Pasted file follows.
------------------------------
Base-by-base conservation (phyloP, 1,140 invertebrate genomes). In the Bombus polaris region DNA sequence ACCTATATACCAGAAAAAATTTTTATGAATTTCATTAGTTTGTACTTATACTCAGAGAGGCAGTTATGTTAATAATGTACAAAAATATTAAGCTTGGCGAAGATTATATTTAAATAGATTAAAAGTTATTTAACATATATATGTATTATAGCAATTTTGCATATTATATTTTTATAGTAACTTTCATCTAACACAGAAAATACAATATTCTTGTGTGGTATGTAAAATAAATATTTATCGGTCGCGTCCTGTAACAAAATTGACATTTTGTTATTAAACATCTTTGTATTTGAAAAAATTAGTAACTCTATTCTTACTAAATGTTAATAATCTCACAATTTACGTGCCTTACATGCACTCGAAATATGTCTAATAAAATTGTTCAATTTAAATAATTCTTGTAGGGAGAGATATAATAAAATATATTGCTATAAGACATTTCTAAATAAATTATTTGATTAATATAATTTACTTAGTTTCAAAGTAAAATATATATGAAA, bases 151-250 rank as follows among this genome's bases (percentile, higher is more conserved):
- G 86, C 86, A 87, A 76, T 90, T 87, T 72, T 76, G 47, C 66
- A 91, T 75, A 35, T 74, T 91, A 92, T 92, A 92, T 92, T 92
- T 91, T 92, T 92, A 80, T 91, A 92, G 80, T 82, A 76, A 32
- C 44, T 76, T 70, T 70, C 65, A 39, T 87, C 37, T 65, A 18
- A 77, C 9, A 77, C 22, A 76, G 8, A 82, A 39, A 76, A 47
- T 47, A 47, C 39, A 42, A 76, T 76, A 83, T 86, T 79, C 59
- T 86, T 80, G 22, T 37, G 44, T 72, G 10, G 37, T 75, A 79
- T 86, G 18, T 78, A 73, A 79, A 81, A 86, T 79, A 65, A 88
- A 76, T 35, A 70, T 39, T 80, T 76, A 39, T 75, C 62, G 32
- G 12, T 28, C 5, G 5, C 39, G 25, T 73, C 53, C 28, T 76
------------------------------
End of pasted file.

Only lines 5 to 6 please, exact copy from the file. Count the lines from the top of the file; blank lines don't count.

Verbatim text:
- C 44, T 76, T 70, T 70, C 65, A 39, T 87, C 37, T 65, A 18
- A 77, C 9, A 77, C 22, A 76, G 8, A 82, A 39, A 76, A 47